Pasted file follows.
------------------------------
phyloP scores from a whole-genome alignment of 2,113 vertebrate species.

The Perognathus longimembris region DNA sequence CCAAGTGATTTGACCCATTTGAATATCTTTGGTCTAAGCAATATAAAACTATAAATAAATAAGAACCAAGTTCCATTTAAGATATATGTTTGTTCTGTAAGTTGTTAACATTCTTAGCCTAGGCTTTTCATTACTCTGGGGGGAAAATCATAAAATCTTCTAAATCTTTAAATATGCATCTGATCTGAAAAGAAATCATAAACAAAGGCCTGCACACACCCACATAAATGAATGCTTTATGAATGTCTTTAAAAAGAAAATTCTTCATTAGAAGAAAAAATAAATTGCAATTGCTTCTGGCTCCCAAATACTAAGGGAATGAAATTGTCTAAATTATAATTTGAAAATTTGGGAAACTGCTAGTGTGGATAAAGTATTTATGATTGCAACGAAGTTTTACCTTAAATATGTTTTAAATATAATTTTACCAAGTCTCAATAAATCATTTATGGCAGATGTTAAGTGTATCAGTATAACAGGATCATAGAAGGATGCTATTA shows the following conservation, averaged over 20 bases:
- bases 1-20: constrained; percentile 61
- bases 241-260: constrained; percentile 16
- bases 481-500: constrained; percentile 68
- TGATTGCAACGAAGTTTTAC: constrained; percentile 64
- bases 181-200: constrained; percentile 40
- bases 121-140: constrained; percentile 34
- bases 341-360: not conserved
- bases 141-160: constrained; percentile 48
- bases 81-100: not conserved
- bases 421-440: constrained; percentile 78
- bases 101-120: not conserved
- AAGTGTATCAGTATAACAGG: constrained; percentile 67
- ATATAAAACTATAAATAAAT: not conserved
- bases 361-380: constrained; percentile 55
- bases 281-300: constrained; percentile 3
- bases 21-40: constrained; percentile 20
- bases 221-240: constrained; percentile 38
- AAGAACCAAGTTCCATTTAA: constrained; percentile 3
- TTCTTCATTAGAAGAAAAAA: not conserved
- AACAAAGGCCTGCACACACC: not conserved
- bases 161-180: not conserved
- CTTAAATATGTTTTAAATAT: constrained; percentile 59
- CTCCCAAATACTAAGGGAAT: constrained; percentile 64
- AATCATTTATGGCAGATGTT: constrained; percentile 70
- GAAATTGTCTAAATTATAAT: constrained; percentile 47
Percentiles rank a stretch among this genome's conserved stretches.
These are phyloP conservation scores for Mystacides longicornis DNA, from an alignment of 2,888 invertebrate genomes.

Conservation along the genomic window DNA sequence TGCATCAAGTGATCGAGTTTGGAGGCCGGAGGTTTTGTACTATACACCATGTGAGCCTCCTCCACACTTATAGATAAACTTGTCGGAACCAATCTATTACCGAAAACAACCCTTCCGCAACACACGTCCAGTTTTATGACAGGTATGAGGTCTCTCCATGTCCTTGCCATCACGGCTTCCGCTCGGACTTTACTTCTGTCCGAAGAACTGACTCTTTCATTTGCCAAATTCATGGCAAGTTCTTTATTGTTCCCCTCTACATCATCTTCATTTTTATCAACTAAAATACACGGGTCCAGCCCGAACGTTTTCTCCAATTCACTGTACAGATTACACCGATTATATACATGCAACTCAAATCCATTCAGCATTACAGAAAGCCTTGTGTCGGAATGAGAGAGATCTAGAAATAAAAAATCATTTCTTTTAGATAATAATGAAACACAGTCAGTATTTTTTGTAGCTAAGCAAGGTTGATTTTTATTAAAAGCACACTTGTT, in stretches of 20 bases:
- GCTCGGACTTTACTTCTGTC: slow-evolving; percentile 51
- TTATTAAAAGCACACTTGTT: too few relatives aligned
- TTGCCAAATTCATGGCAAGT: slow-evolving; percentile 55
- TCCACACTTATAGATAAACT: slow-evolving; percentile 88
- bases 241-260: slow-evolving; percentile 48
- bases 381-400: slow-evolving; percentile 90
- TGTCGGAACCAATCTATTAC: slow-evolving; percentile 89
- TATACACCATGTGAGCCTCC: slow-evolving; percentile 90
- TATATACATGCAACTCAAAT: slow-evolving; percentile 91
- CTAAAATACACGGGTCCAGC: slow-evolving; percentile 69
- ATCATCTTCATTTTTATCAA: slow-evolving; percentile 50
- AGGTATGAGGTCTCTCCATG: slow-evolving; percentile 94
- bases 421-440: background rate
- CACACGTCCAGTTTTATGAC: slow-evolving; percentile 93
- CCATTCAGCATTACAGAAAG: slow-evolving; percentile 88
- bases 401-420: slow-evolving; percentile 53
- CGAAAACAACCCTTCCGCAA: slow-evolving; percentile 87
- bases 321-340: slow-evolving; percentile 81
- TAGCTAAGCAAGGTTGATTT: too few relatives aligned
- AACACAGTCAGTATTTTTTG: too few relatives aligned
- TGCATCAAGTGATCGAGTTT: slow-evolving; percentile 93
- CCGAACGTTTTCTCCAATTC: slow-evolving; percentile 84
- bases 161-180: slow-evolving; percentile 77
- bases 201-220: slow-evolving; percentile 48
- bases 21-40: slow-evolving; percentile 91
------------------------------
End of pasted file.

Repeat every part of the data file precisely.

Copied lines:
phyloP scores from a whole-genome alignment of 2,113 vertebrate species.

The Perognathus longimembris region DNA sequence CCAAGTGATTTGACCCATTTGAATATCTTTGGTCTAAGCAATATAAAACTATAAATAAATAAGAACCAAGTTCCATTTAAGATATATGTTTGTTCTGTAAGTTGTTAACATTCTTAGCCTAGGCTTTTCATTACTCTGGGGGGAAAATCATAAAATCTTCTAAATCTTTAAATATGCATCTGATCTGAAAAGAAATCATAAACAAAGGCCTGCACACACCCACATAAATGAATGCTTTATGAATGTCTTTAAAAAGAAAATTCTTCATTAGAAGAAAAAATAAATTGCAATTGCTTCTGGCTCCCAAATACTAAGGGAATGAAATTGTCTAAATTATAATTTGAAAATTTGGGAAACTGCTAGTGTGGATAAAGTATTTATGATTGCAACGAAGTTTTACCTTAAATATGTTTTAAATATAATTTTACCAAGTCTCAATAAATCATTTATGGCAGATGTTAAGTGTATCAGTATAACAGGATCATAGAAGGATGCTATTA shows the following conservation, averaged over 20 bases:
- bases 1-20: constrained; percentile 61
- bases 241-260: constrained; percentile 16
- bases 481-500: constrained; percentile 68
- TGATTGCAACGAAGTTTTAC: constrained; percentile 64
- bases 181-200: constrained; percentile 40
- bases 121-140: constrained; percentile 34
- bases 341-360: not conserved
- bases 141-160: constrained; percentile 48
- bases 81-100: not conserved
- bases 421-440: constrained; percentile 78
- bases 101-120: not conserved
- AAGTGTATCAGTATAACAGG: constrained; percentile 67
- ATATAAAACTATAAATAAAT: not conserved
- bases 361-380: constrained; percentile 55
- bases 281-300: constrained; percentile 3
- bases 21-40: constrained; percentile 20
- bases 221-240: constrained; percentile 38
- AAGAACCAAGTTCCATTTAA: constrained; percentile 3
- TTCTTCATTAGAAGAAAAAA: not conserved
- AACAAAGGCCTGCACACACC: not conserved
- bases 161-180: not conserved
- CTTAAATATGTTTTAAATAT: constrained; percentile 59
- CTCCCAAATACTAAGGGAAT: constrained; percentile 64
- AATCATTTATGGCAGATGTT: constrained; percentile 70
- GAAATTGTCTAAATTATAAT: constrained; percentile 47
Percentiles rank a stretch among this genome's conserved stretches.
These are phyloP conservation scores for Mystacides longicornis DNA, from an alignment of 2,888 invertebrate genomes.

Conservation along the genomic window DNA sequence TGCATCAAGTGATCGAGTTTGGAGGCCGGAGGTTTTGTACTATACACCATGTGAGCCTCCTCCACACTTATAGATAAACTTGTCGGAACCAATCTATTACCGAAAACAACCCTTCCGCAACACACGTCCAGTTTTATGACAGGTATGAGGTCTCTCCATGTCCTTGCCATCACGGCTTCCGCTCGGACTTTACTTCTGTCCGAAGAACTGACTCTTTCATTTGCCAAATTCATGGCAAGTTCTTTATTGTTCCCCTCTACATCATCTTCATTTTTATCAACTAAAATACACGGGTCCAGCCCGAACGTTTTCTCCAATTCACTGTACAGATTACACCGATTATATACATGCAACTCAAATCCATTCAGCATTACAGAAAGCCTTGTGTCGGAATGAGAGAGATCTAGAAATAAAAAATCATTTCTTTTAGATAATAATGAAACACAGTCAGTATTTTTTGTAGCTAAGCAAGGTTGATTTTTATTAAAAGCACACTTGTT, in stretches of 20 bases:
- GCTCGGACTTTACTTCTGTC: slow-evolving; percentile 51
- TTATTAAAAGCACACTTGTT: too few relatives aligned
- TTGCCAAATTCATGGCAAGT: slow-evolving; percentile 55
- TCCACACTTATAGATAAACT: slow-evolving; percentile 88
- bases 241-260: slow-evolving; percentile 48
- bases 381-400: slow-evolving; percentile 90
- TGTCGGAACCAATCTATTAC: slow-evolving; percentile 89
- TATACACCATGTGAGCCTCC: slow-evolving; percentile 90
- TATATACATGCAACTCAAAT: slow-evolving; percentile 91
- CTAAAATACACGGGTCCAGC: slow-evolving; percentile 69
- ATCATCTTCATTTTTATCAA: slow-evolving; percentile 50
- AGGTATGAGGTCTCTCCATG: slow-evolving; percentile 94
- bases 421-440: background rate
- CACACGTCCAGTTTTATGAC: slow-evolving; percentile 93
- CCATTCAGCATTACAGAAAG: slow-evolving; percentile 88
- bases 401-420: slow-evolving; percentile 53
- CGAAAACAACCCTTCCGCAA: slow-evolving; percentile 87
- bases 321-340: slow-evolving; percentile 81
- TAGCTAAGCAAGGTTGATTT: too few relatives aligned
- AACACAGTCAGTATTTTTTG: too few relatives aligned
- TGCATCAAGTGATCGAGTTT: slow-evolving; percentile 93
- CCGAACGTTTTCTCCAATTC: slow-evolving; percentile 84
- bases 161-180: slow-evolving; percentile 77
- bases 201-220: slow-evolving; percentile 48
- bases 21-40: slow-evolving; percentile 91